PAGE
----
Six months later, the result of the 2020 Presidential Election is crystal clear. Joe Biden won by over seven million votes. Why Americans voted as they did is something sociologists and political scientists will be analyzing for years to come. Trump’s demeanor and policy positions may have contributed to his loss, but his pugnaciousness and far-Right agenda attracted more voters, many of them multicultural, in 2020 than in 2016.
While Trump’s support was increasing, 2020 threw the world a COVID-19 sized curveball. Had the pandemic not occurred, it's likely Donald Trump would still be President. Despite Trump’s loyal following, a group of voters emerged that placed his handling of the pandemic higher than any other factor. Multicultural voters were a big part of that constituency. These voters were less likely to be following Twitter or cable news reports of Trump’s presidency. They were front-line workers at higher risk of contracting COVID-19 and more likely to suffer pandemic-related job losses.
Pre-COVID, Trump’s chances of re-election were very real. Many of the fundamentals that usually predict presidential election results, such as the power of incumbency and a strong economy with low unemployment, worked in his favor. Even as early as February 2020, most Americans believed he would be re-elected. Trump’s message is often described as “fearmongering.” Fear of others, fear of losing status, fear of socialism. Ironically, the most primal human fear – death – may have been his undoing.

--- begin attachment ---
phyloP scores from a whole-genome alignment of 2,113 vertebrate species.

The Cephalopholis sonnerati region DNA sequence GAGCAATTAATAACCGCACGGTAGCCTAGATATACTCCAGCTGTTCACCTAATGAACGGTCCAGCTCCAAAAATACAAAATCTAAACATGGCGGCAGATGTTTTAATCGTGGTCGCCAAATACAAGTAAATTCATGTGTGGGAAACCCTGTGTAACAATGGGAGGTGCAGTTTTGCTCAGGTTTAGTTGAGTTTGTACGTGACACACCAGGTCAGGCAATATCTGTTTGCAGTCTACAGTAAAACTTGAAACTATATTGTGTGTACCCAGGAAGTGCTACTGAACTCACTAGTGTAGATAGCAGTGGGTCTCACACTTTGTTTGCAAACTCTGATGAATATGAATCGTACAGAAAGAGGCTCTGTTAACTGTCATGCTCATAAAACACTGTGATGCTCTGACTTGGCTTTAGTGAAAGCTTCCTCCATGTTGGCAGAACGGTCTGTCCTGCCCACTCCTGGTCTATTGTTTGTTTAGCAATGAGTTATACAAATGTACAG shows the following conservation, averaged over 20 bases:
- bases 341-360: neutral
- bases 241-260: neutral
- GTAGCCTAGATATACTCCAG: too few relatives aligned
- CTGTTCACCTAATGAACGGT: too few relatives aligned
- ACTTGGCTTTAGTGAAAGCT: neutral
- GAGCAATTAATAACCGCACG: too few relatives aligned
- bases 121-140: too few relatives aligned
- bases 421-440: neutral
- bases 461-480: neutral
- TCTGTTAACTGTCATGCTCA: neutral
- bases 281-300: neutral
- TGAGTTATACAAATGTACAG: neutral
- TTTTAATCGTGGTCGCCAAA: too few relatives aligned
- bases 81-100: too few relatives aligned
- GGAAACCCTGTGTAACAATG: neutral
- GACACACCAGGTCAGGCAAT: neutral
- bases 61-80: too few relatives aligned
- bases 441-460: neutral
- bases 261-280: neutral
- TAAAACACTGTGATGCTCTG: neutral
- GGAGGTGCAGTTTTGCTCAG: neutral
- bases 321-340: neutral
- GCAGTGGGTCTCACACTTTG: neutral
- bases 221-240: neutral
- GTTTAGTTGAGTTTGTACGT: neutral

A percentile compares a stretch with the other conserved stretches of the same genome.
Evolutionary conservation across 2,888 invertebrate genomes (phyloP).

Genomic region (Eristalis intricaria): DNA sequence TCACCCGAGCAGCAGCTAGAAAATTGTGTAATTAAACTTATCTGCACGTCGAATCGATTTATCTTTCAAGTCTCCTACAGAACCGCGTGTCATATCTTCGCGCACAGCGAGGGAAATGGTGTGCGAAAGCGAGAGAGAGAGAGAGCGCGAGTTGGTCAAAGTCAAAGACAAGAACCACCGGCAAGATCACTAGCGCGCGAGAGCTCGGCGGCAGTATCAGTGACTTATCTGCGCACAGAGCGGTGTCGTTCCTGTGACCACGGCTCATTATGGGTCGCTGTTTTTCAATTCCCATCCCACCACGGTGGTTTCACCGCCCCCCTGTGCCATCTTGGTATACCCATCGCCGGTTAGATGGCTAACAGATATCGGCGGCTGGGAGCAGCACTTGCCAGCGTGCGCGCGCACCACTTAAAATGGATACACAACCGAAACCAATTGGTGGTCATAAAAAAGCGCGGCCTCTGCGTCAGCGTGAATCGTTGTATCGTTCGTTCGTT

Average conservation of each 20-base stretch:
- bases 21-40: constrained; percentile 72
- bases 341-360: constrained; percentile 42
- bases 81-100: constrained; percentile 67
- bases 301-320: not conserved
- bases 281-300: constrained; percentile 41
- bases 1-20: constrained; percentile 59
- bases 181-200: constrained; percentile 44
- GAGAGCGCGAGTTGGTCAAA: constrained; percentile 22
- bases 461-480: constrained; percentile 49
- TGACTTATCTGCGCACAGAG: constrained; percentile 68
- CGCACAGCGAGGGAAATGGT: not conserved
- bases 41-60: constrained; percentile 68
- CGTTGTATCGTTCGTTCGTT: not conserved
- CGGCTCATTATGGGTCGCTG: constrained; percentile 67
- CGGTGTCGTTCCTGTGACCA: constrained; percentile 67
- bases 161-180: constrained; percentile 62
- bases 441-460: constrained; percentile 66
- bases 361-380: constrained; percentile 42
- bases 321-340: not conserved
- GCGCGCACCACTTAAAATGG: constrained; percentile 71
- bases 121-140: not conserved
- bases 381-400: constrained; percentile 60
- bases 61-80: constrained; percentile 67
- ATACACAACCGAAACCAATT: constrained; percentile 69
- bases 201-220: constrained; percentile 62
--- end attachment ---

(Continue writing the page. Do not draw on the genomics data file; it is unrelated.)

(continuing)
During the run-up to the election, ThinkNow ran a series of polls to determine what drove recently registered voters to register and what issues motivated voting intent.
We also asked voters who registered to vote within the past five years how they planned to vote, and “by mail” was highest among multicultural voters that registered as Democrats or Independents, shown as “Non-Republican” below:
A record number of mail-in ballots were received and took days to count, recount, and certify. In key states, those mail-in ballots made the difference.
Recent reports of Donald Trump’s growing support among Hispanics, especially in Florida and South Texas, where they helped flip some house seats, persist in the media but don’t reflect the facts. Research done by Equis Research shows that “There are several states the Joe Biden and Senate Democrats won with the help of Latino voters, and there are none they lost because of them.” In fact, Joe Biden’s win was fueled by multicultural voters.
As the pandemic starts winding down in the U.S., we’re taking stock of its effects on the economy, grieving the loss of life, and working to restore our mental and physical health. We should also acknowledge that without COVID-19, it’s quite possible that the made-for-reality-TV Trump Administration would still be consuming our attention. The 2024 presidential election seems far away, but the first 2024 caucus is only two and a half years away. Another Trump run at the presidency without a pandemic to dampen his support has a real possibility for success. Multicultural voters can stop that from happening, but not if they are taken for granted or treated unfairly.